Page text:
Jack Murphy is unlike other 23-year-olds. First, he’s a self-made multi-millionaire who created his wealth in his college dorm room as an entrepreneur making t-shirts with funny and patriotic sayings on them for his company I Love My Freedom. After his dorm room became too small, he expanded, and went from $0 to $25 million-plus in a couple years. That accomplishment not only gained him a loyal following of consumers across America, but led him to meet the President of the United States and get listed on the Inc. 500 list multiple times.
Jack Murphy is extraordinary – beyond just his age – and he sat down with us at Disrupt for an exclusive inside look at his company, strategies and more!
- How did you decide you wanted to start your own company?
The way everything started wasn’t precisely intended, it just all came together naturally in terms of timing and fit with my passion. When I found something I was truly passionate about, I went all-in on it and took a little bit of a “risk” by dropping out of school so I could give it my all. I also knew I wanted to do something that wouldn’t limit my ceiling for growth and I always enjoyed having personal freedom. I didn’t want to have to be stuck working a 9 to 5 job and feel like I was in the adult version of school.
- Why should someone buy your products over other brands?
Our products represent our vision we’re bringing to the world of spreading patriotism to as many Americans as possible. Not only are we providing more affordable products, but when people buy from us, they’re supporting the fundamental beliefs that also align with their values. We bring a more gamified approach to e-commerce and are building a community of like-minded patriots.
- How do you come up with the creative slogans / items your website sells?
Everything we create comes from listening to our customers or an idea that somebody on our team has had based on something happening in the country or something we feel strongly about. We like to test our new products and offers with a segmented strategy before rolling things out to the entire customer base. As we’ve grown, one of the biggest challenges has been keeping up with the supply chain. When we were moving lower volume, we could order and promote things with a pretty risk-averse strategy but as we’ve grown we can sell anywhere from 0 to 25,000 pieces of a particular product in a single week so the supply chain on the backend of that hasn’t been the easiest game to master but if we have a little bit of data before a big launch, we can generally project and pre-order pretty close to where we think the total volume will land.
- Do you find that being 23, some people may not take you seriously? Or how do you approach business deals if the “age” comes up?
Believe it or not, age hasn’t really been a big issue in my experience so far. More than anything, it’s a little bit of an advantage because I’ve grown up in the digital evolution over the last 20 years and have experienced rapid innovation. I’m just old enough to have understood what life was like before the tech era, but also young enough to still be in touch and capable of adapting to the quickly changing software and systems. However, I think when you can communicate at the same level as somebody else and you can prove what you’ve done, age doesn’t really become of any importance in the e-commerce industry specifically. It hasn’t matured enough for people to have a “lifetime” of experience yet.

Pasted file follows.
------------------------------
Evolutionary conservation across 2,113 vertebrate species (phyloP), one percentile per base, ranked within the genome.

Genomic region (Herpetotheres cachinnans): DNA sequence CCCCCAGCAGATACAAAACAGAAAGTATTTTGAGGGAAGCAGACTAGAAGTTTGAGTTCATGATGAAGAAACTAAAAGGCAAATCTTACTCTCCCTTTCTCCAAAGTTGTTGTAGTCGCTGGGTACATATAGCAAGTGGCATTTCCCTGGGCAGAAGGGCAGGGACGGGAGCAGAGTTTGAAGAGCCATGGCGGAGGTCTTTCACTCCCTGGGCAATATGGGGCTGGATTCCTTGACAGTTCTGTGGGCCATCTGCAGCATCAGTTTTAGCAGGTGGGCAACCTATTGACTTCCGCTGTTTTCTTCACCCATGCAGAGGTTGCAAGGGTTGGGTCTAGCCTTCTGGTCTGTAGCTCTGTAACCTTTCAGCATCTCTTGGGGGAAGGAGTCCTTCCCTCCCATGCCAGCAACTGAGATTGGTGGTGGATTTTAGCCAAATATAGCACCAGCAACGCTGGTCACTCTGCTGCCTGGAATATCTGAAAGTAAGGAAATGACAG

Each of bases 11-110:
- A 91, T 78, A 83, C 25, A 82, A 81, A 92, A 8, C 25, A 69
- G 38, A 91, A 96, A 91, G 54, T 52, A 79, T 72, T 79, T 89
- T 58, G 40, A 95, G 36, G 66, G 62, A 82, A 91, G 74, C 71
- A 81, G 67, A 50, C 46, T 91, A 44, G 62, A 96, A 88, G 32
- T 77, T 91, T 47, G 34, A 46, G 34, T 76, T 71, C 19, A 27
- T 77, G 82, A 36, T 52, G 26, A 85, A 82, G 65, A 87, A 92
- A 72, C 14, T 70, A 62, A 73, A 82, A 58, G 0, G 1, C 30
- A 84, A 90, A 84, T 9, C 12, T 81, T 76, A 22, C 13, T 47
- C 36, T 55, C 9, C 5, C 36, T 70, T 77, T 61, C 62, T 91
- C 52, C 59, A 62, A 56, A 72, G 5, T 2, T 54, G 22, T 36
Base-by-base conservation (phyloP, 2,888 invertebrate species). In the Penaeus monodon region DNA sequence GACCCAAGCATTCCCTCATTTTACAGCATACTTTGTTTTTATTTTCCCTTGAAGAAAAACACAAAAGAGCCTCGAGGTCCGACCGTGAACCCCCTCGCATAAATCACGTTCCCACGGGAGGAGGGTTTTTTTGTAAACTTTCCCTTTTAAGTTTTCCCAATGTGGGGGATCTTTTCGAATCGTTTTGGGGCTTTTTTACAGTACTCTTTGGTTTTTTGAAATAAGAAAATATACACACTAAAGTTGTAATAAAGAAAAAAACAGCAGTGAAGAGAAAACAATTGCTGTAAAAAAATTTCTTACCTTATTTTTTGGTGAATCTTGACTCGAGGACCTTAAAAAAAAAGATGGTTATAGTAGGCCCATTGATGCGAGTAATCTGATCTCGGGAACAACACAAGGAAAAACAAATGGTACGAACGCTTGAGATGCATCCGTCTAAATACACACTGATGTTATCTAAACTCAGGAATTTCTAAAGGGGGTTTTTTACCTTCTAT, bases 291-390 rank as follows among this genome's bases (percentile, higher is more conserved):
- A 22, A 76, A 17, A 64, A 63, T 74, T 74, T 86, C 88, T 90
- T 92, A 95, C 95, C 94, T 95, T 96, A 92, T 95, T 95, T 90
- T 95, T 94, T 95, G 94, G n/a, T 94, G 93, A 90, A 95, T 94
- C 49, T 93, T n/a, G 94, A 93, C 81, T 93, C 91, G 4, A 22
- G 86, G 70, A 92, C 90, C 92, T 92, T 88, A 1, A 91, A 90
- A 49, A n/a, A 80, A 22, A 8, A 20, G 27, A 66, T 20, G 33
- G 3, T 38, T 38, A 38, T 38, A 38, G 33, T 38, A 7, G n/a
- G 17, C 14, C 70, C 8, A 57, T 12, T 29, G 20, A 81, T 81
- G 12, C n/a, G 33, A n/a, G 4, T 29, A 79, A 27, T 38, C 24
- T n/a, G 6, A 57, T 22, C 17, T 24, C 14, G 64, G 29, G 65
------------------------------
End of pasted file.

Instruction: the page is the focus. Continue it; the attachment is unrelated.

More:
- How do you feel or know that your company has disrupted the industry you are in?
I believe we’re only just getting started when it comes to disruption. I know we can be the biggest patriotic e-commerce brand in the country if we can continue the momentum that we’ve had snowballing over the last few years. Our strategy has been to provide the most affordable patriotism to as many Americans as possible and that’s something that has really hit well as it appeals to patriotic Americans regardless of their income bracket. What we’re doing with brand building, customer value ascension, and humanization throughout the customer journey is going to really take things to a new level over the coming months and years.
- What advice do you have for other young entrepreneurs looking at launching their own brand or company?
Build something you’re passionate about. Scaling a business is a marathon that’s going to have a lot of peaks and valleys. If you don’t truly love what you’re doing and believe in what you’ve created, I believe burnout almost becomes inevitable. If you don’t know where to start, there are endless free resources in the world now for anybody with access to the internet. Don’t blow a bunch of money before you know what you’re doing. Do some research and understand the fundamentals. You’ll learn more and find your path as you go.
- What trends do you see happening in this world as we continue along in 2021?
The biggest trend that we continue to move toward is the reduction of friction. Things continue to get more and more accessible. Things continue to get quicker and more seamless. Some of the biggest companies in the world now exist because they’ve built something that’s reduced friction for ordering products (Amazon), watching shows (Netflix), and accessing information (Google). Friction applies on a macro level such as the fundamental problem being resolved as well as a micro-level such as an order button becoming quicker or easier. That’s the number one trend I’ve seen constantly increasing in adaption, especially with COVID.
- What is your ultimate goal?
My ultimate goal on a personal level is to be grateful for every day and live life to the fullest with no regrets. On a business level, I want to grow the company to over ten million orders and turn it into a force for preserving the fundamental values of freedom. I’d also like to become an influential voice in the business world who inspires people to follow their passions and make an impact on the world.